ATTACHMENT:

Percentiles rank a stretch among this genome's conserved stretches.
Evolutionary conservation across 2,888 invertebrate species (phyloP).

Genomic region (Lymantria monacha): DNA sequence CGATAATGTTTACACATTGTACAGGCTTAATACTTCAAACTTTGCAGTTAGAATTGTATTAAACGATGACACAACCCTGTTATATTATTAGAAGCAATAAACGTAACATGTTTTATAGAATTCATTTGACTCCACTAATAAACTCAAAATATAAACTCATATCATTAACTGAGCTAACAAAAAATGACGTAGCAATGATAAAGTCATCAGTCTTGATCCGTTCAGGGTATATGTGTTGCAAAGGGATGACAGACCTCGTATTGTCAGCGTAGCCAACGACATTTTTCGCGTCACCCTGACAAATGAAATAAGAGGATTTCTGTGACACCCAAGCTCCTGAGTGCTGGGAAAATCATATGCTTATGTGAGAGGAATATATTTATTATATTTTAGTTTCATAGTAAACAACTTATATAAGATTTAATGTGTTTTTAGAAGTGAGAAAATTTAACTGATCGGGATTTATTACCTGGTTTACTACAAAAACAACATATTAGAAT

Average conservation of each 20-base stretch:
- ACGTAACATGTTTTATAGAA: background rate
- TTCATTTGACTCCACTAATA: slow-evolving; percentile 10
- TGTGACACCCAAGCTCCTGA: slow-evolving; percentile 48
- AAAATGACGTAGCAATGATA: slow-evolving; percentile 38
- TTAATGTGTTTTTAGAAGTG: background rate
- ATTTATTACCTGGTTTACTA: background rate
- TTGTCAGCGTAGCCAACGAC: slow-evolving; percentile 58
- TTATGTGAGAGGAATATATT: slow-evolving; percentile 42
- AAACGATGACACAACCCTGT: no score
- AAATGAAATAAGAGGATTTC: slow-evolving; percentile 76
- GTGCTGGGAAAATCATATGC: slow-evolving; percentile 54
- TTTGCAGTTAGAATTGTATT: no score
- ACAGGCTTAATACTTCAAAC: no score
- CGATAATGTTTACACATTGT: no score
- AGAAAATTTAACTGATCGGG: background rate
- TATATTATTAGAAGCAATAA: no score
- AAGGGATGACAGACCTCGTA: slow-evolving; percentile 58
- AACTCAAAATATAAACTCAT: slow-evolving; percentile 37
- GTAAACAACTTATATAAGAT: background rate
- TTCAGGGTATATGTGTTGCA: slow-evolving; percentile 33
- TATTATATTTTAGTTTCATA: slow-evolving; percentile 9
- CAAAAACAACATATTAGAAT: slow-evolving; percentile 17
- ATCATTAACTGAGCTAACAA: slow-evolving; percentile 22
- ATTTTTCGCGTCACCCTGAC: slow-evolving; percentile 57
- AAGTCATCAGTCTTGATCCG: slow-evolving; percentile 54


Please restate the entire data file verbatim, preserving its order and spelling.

Percentiles rank a stretch among this genome's conserved stretches.
Evolutionary conservation across 2,888 invertebrate species (phyloP).

Genomic region (Lymantria monacha): DNA sequence CGATAATGTTTACACATTGTACAGGCTTAATACTTCAAACTTTGCAGTTAGAATTGTATTAAACGATGACACAACCCTGTTATATTATTAGAAGCAATAAACGTAACATGTTTTATAGAATTCATTTGACTCCACTAATAAACTCAAAATATAAACTCATATCATTAACTGAGCTAACAAAAAATGACGTAGCAATGATAAAGTCATCAGTCTTGATCCGTTCAGGGTATATGTGTTGCAAAGGGATGACAGACCTCGTATTGTCAGCGTAGCCAACGACATTTTTCGCGTCACCCTGACAAATGAAATAAGAGGATTTCTGTGACACCCAAGCTCCTGAGTGCTGGGAAAATCATATGCTTATGTGAGAGGAATATATTTATTATATTTTAGTTTCATAGTAAACAACTTATATAAGATTTAATGTGTTTTTAGAAGTGAGAAAATTTAACTGATCGGGATTTATTACCTGGTTTACTACAAAAACAACATATTAGAAT

Average conservation of each 20-base stretch:
- ACGTAACATGTTTTATAGAA: background rate
- TTCATTTGACTCCACTAATA: slow-evolving; percentile 10
- TGTGACACCCAAGCTCCTGA: slow-evolving; percentile 48
- AAAATGACGTAGCAATGATA: slow-evolving; percentile 38
- TTAATGTGTTTTTAGAAGTG: background rate
- ATTTATTACCTGGTTTACTA: background rate
- TTGTCAGCGTAGCCAACGAC: slow-evolving; percentile 58
- TTATGTGAGAGGAATATATT: slow-evolving; percentile 42
- AAACGATGACACAACCCTGT: no score
- AAATGAAATAAGAGGATTTC: slow-evolving; percentile 76
- GTGCTGGGAAAATCATATGC: slow-evolving; percentile 54
- TTTGCAGTTAGAATTGTATT: no score
- ACAGGCTTAATACTTCAAAC: no score
- CGATAATGTTTACACATTGT: no score
- AGAAAATTTAACTGATCGGG: background rate
- TATATTATTAGAAGCAATAA: no score
- AAGGGATGACAGACCTCGTA: slow-evolving; percentile 58
- AACTCAAAATATAAACTCAT: slow-evolving; percentile 37
- GTAAACAACTTATATAAGAT: background rate
- TTCAGGGTATATGTGTTGCA: slow-evolving; percentile 33
- TATTATATTTTAGTTTCATA: slow-evolving; percentile 9
- CAAAAACAACATATTAGAAT: slow-evolving; percentile 17
- ATCATTAACTGAGCTAACAA: slow-evolving; percentile 22
- ATTTTTCGCGTCACCCTGAC: slow-evolving; percentile 57
- AAGTCATCAGTCTTGATCCG: slow-evolving; percentile 54